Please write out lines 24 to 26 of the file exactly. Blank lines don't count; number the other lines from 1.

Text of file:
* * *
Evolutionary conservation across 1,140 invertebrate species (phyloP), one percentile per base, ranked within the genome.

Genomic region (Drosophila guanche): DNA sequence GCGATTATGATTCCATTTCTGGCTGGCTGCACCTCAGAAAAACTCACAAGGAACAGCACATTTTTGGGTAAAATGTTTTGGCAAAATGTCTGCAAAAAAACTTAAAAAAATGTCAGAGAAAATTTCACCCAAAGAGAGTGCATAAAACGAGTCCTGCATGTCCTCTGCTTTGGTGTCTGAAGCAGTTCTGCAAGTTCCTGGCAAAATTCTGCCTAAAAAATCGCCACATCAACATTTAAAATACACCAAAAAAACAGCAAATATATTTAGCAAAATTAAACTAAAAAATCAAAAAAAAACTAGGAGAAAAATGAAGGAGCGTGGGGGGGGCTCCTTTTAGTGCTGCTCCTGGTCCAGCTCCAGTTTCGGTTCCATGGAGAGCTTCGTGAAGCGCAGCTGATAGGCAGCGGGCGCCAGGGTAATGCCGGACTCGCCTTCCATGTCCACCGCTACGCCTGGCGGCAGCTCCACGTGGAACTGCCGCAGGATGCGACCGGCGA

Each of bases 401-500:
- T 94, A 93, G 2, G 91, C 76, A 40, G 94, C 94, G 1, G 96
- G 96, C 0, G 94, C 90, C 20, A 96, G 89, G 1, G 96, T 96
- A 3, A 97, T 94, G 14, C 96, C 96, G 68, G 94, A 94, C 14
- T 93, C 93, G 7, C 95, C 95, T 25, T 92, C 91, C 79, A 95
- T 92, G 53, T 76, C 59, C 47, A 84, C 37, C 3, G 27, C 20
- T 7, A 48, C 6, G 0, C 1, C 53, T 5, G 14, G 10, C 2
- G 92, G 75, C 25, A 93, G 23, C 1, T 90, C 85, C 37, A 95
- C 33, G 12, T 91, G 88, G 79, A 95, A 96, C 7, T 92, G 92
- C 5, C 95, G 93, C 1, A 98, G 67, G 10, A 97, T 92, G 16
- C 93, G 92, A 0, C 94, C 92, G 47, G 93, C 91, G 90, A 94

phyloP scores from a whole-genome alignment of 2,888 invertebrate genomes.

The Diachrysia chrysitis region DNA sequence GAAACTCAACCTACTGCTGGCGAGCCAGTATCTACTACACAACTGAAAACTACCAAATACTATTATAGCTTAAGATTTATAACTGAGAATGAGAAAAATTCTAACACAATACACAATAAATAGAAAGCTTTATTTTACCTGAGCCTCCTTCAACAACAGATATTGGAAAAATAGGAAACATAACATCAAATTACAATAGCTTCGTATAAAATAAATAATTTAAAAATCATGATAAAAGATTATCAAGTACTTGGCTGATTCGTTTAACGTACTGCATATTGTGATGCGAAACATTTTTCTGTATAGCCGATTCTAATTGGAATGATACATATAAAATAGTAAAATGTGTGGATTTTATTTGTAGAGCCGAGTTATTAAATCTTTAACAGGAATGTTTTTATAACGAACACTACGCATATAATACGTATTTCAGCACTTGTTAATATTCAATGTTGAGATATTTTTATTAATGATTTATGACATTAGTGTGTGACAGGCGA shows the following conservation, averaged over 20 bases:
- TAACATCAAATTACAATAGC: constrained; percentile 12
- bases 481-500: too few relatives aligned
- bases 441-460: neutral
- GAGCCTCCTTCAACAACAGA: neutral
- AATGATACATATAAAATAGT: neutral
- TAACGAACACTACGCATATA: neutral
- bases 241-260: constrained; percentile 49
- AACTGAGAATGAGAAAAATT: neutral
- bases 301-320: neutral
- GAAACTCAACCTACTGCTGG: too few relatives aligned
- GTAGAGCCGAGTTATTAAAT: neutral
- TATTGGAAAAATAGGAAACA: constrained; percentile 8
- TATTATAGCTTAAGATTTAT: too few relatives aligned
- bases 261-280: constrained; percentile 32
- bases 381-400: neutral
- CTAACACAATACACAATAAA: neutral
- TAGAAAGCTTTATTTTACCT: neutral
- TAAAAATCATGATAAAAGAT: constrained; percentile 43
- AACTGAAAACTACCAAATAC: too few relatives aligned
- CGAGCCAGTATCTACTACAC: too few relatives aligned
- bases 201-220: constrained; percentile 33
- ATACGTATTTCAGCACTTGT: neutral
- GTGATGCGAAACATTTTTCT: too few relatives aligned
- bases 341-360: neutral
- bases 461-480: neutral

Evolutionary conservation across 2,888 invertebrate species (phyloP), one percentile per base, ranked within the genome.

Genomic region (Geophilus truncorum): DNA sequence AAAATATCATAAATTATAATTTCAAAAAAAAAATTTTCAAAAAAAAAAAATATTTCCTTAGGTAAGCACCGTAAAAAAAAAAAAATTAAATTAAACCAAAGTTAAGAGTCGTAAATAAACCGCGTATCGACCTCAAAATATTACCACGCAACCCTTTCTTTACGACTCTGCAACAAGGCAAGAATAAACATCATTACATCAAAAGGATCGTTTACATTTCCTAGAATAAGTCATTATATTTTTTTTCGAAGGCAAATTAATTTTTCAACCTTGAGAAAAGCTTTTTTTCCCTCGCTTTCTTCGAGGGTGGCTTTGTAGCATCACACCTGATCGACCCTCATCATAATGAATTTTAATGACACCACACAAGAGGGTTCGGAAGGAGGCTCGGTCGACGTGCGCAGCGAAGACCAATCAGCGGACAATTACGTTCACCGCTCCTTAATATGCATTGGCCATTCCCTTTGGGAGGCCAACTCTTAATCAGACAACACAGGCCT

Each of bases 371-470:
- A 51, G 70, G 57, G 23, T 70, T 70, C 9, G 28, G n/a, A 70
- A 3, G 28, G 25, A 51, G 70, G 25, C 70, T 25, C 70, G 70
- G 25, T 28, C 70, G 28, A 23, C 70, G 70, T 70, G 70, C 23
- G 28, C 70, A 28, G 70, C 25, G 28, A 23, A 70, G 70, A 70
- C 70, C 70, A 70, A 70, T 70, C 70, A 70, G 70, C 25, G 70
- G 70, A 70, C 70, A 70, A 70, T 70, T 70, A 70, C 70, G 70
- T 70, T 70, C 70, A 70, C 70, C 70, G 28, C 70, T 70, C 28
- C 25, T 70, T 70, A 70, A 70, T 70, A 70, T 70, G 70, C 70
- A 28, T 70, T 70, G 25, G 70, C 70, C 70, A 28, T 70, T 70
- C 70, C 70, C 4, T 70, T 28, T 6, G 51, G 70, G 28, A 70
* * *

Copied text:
- bases 301-320: neutral
- GAAACTCAACCTACTGCTGG: too few relatives aligned
- GTAGAGCCGAGTTATTAAAT: neutral